U.S. House’s amendments to Endangered Species Act would burden agencies

The state of New Jersey has made it clear: Ivory belongs to elephants.

Just before leaving for August recess, the U.S. House of Representatives passed the deceivingly named “Endangered Species Transparency and Reasonableness Act” (H.R. 4315), a package of four measures that would undermine the Endangered Species Act’s (ESA) critical protections.

Backed by anti-conservation interests, this bill is the most recent effort in a series of politically-motivated assaults on the ESA. 

Among the bill’s provisions is a so-called “transparency” requirement. This mandates the Secretaries of Interior and Commerce to publish the “best scientific and commercial data” supporting listing decisions.

Transparency is welcome, but in this particular case the provision would create significant obstacles to the two departments’ effective administration of the ESA.

  • It would unnecessarily burden agencies that are already faced with limited resources.
  • It would direct that information submitted by state, county or tribal governments be treated as the “best scientific and commercial data available,” regardless of quality and source.
  • It would disrupt citizen enforcement of the ESA, which has long been critical to the Act’s efficient and effective operation.

Acknowledging the myriad problems associated with the Endangered Species Transparency and Reasonableness Act, the Obama Administration made clear its intentions to veto H.R. 4315 if it is approved by both houses of Congress. A Statement of Administrative Policy issued on July 29 explained that H.R. 4315 “would rigidly constrain science, public input, and data in making Endangered Species Act (ESA) determinations,” noting that the legislation would “discourage data sharing by scientists, State and local governments, and particularly private landowners.”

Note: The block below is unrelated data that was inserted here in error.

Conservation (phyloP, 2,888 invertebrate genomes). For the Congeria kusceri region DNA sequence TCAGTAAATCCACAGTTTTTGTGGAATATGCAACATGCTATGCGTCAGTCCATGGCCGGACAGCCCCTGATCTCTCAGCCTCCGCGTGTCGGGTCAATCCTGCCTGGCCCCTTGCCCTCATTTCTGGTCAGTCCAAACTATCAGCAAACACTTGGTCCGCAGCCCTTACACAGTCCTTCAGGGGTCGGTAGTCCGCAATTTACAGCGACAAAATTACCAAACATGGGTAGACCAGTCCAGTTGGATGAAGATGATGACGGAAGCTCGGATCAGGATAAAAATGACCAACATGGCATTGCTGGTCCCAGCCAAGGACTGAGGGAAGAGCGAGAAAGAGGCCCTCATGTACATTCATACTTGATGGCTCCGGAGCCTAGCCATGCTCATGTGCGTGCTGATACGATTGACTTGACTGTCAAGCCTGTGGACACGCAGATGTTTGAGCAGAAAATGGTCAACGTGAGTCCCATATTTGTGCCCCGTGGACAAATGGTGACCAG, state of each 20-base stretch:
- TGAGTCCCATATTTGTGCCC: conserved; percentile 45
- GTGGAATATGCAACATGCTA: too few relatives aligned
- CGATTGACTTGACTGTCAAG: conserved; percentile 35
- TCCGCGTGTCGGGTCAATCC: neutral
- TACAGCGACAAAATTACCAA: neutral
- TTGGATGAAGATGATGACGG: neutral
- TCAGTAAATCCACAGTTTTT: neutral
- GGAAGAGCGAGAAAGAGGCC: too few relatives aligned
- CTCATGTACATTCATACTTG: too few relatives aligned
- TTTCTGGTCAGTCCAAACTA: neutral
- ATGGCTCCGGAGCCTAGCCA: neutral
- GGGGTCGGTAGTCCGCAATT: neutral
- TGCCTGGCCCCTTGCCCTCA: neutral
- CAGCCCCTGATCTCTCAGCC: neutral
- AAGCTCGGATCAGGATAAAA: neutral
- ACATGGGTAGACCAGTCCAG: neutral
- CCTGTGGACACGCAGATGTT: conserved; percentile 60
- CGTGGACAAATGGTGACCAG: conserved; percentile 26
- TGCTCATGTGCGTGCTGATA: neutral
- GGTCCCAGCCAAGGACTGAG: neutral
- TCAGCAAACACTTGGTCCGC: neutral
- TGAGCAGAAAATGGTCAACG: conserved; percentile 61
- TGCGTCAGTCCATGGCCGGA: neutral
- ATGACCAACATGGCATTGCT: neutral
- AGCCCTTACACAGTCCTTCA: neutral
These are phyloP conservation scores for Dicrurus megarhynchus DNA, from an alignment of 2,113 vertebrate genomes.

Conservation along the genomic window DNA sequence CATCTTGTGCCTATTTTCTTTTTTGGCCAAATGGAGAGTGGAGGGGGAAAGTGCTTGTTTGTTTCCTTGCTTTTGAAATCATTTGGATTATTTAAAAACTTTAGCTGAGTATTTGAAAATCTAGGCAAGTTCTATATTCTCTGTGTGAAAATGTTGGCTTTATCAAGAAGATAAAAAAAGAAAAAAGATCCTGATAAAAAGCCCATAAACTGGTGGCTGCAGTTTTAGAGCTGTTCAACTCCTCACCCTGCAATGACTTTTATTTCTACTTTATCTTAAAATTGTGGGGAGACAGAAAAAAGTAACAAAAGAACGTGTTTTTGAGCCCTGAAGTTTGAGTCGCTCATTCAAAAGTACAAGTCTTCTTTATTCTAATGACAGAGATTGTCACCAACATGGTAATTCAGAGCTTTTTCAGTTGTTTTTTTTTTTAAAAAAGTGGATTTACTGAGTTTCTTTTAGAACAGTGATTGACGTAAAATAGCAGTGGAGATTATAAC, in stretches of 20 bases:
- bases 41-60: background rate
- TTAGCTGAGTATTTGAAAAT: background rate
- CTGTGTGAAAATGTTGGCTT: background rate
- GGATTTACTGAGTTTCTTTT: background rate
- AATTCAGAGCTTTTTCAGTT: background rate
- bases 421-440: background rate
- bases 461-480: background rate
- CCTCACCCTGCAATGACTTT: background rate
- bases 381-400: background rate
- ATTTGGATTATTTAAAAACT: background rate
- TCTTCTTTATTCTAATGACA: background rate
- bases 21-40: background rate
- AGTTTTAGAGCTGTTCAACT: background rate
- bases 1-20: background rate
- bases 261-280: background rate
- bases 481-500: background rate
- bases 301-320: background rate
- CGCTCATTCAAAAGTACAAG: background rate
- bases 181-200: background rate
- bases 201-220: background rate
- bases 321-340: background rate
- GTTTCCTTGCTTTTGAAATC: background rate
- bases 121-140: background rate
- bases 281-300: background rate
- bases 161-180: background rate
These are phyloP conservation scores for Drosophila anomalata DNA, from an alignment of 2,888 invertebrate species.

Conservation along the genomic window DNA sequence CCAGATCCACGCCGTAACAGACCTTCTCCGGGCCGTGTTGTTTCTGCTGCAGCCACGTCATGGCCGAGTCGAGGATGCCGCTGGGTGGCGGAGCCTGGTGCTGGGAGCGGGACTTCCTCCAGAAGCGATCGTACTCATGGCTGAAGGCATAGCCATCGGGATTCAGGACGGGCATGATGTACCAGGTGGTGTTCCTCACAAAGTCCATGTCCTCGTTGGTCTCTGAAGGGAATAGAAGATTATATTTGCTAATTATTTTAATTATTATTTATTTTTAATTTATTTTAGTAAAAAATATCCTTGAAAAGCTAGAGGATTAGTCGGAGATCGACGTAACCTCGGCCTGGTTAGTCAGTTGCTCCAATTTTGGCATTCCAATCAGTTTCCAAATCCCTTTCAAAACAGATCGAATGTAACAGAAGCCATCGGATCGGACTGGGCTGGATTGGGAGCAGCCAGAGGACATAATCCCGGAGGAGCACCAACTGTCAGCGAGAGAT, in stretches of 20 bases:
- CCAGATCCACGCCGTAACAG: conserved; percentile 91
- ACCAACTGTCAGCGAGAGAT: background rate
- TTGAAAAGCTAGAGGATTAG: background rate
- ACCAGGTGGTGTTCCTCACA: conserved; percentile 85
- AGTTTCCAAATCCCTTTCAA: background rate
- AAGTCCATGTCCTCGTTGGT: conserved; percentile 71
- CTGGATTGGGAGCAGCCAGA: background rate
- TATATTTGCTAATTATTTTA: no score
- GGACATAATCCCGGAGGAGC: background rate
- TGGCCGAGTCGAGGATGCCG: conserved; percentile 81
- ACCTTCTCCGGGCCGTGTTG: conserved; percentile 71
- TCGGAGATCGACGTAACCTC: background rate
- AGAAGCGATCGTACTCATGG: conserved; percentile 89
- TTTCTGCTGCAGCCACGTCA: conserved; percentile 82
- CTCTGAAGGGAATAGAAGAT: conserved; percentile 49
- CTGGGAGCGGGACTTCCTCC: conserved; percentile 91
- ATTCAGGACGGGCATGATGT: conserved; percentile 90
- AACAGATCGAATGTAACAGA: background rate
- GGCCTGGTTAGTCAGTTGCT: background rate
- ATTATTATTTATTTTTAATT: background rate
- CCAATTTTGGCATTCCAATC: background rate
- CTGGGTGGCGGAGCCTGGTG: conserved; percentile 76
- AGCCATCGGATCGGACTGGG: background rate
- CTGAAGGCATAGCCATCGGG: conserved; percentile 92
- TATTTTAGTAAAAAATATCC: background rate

Just last year, IFAW, Congress and the nation recognized the ESA’s 40th birthday and celebrated four decades of success. It is imperative that this highly-effective landmark law be shielded from politically-driven attacks.

We’ll be watching this closely. If the Administration does not veto the bill we’ll ask you to help by reminding the executive office to keep that commitment. Thank you for your support.     

--CB

 

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